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Brain Scans Of Pain Raise Questions For The Law

Publication Date: 
January 09, 2009
Greg Miller

Professor Henry T. "Hank" Greely is quoted in Science Magazine in an article about how the law treats brain scans and neuroimaging as evidence for the existence of pain:

Ready or not, neuroimaging is knocking on the courthouse door. Last summer, Sean Mackey, a neurologist who directs Stanford University’s Pain Management Center, was asked by defense lawyers in a workers’ compensation case to serve as an expert witness.


The two sides reached a settlement, says Mackey, who spoke at a Stanford Law School event that brought together neuroscientists and legal scholars to discuss how the neuroimaging of pain potentially could be used—or abused—in the legal system.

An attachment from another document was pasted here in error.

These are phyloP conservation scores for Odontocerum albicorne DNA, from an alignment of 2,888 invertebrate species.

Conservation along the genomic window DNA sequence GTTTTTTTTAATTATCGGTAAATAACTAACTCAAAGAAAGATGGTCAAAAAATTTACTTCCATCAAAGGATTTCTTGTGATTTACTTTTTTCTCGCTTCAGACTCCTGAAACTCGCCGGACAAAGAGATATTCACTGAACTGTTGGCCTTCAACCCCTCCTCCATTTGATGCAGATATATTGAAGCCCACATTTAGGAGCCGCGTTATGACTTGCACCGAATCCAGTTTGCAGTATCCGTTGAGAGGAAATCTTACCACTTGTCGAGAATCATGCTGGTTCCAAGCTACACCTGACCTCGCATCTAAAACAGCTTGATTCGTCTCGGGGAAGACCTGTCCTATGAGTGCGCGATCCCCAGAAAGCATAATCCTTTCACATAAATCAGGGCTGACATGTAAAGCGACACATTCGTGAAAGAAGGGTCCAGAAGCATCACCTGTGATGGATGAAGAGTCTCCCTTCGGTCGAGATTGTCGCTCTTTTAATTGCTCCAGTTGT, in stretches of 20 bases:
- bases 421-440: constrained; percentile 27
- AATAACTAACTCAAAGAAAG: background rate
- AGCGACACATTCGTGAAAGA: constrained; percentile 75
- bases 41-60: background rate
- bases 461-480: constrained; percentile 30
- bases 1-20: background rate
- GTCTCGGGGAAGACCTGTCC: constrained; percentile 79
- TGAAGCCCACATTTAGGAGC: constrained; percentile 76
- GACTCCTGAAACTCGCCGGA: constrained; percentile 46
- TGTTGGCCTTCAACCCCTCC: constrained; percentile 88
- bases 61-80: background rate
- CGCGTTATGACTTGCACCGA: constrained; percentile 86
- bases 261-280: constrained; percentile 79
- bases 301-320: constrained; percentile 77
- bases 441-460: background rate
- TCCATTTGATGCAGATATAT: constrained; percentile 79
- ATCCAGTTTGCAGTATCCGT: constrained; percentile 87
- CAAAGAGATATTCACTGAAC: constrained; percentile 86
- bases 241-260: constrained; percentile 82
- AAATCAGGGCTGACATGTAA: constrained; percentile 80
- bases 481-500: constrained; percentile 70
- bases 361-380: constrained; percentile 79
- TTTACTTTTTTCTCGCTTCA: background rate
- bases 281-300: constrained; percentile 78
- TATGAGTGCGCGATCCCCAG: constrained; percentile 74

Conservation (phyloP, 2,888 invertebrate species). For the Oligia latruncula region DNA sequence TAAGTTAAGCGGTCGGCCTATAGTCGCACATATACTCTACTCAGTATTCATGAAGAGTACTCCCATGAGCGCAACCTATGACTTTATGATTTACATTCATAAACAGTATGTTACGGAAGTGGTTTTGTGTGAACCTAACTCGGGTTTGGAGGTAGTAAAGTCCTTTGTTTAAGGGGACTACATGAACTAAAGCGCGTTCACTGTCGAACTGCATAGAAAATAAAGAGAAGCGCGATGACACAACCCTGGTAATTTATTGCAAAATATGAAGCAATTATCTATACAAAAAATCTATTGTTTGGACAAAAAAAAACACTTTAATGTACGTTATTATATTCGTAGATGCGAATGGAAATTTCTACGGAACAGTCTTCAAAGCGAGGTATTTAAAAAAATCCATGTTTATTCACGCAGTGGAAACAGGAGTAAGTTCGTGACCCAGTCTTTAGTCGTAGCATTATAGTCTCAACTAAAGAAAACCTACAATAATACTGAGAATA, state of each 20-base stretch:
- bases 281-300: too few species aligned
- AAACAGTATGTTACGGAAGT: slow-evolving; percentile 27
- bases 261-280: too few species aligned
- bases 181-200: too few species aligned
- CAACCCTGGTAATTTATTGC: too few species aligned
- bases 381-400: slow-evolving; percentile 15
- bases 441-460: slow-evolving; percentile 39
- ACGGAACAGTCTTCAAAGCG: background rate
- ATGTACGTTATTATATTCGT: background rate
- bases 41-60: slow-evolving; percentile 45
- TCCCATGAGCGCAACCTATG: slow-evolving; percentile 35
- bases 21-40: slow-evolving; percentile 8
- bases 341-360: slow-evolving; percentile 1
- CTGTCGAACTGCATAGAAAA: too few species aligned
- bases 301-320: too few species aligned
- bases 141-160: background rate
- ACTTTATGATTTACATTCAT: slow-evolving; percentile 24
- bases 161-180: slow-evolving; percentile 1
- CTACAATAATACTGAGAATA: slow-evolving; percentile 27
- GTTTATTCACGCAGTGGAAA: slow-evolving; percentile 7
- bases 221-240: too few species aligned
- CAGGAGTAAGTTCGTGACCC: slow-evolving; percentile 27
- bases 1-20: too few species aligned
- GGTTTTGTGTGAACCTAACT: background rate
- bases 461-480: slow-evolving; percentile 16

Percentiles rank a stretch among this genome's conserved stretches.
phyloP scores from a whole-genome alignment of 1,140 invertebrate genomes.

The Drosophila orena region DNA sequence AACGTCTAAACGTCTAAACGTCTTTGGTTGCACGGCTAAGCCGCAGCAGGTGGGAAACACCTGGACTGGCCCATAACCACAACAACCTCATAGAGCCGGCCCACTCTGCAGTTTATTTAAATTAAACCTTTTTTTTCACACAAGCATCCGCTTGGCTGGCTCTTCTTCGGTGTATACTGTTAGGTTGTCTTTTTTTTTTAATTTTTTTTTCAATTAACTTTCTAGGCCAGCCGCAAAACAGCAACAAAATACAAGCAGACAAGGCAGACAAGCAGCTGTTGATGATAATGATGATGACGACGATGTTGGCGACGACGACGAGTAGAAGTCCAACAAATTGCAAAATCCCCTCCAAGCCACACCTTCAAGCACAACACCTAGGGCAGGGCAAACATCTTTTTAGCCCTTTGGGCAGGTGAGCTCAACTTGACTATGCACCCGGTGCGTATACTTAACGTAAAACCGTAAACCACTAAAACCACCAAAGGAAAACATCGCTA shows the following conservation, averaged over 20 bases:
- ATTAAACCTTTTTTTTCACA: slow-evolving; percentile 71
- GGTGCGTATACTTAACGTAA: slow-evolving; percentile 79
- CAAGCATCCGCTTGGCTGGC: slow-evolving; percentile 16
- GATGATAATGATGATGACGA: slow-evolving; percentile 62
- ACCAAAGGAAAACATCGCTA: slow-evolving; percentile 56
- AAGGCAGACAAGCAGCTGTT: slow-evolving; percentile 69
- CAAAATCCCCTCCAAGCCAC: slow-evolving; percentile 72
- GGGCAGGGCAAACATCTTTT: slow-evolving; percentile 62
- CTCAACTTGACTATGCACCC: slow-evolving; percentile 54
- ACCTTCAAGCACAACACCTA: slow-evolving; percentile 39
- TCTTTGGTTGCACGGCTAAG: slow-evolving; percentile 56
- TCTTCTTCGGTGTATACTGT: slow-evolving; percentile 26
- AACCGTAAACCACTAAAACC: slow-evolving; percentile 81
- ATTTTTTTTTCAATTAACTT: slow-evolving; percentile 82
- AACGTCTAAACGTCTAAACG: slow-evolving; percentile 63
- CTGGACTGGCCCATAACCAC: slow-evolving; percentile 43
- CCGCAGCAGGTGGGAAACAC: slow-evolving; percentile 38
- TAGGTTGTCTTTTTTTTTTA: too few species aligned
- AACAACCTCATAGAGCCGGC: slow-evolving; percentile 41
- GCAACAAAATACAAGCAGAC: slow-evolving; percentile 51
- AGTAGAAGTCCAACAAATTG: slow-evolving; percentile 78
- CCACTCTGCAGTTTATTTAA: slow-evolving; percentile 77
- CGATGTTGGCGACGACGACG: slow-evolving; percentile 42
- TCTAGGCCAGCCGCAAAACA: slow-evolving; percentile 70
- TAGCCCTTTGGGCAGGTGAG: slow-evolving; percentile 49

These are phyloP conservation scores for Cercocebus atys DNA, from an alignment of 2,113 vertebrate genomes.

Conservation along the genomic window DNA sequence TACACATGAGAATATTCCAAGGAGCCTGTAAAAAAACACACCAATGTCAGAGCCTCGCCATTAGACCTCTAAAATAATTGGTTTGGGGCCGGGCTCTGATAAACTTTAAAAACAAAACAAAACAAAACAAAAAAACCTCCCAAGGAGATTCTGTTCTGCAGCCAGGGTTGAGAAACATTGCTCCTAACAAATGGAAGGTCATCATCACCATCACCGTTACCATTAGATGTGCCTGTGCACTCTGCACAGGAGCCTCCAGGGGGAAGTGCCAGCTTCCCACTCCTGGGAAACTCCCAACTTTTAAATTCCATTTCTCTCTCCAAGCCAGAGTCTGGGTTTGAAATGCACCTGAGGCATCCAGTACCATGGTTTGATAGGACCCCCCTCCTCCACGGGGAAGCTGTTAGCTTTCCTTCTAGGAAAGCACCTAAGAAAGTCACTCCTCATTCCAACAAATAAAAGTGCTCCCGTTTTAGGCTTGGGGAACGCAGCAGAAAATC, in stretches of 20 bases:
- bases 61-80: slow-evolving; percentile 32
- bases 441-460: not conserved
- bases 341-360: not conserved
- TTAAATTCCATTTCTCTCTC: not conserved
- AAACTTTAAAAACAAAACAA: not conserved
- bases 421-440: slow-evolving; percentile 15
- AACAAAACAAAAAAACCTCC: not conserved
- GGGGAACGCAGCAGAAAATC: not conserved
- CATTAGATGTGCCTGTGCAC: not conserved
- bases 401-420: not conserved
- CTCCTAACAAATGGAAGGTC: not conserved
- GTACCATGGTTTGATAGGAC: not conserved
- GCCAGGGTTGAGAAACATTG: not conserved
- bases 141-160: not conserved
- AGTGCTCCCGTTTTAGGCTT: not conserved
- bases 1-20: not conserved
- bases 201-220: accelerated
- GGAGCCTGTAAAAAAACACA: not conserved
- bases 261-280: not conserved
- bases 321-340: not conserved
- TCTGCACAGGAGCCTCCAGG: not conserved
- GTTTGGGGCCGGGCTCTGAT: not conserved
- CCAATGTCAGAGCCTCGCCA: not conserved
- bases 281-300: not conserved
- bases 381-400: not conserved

“You scientists care more about causation than we do in the law,” said Stanford law professor Henry “Hank” Greely. “If the correlation is high enough, … we would see that as a useful tool.” Indeed, Greely and others noted, even if fMRI can’t provide a perfectly objective measure of pain, it may still be better than the alternatives.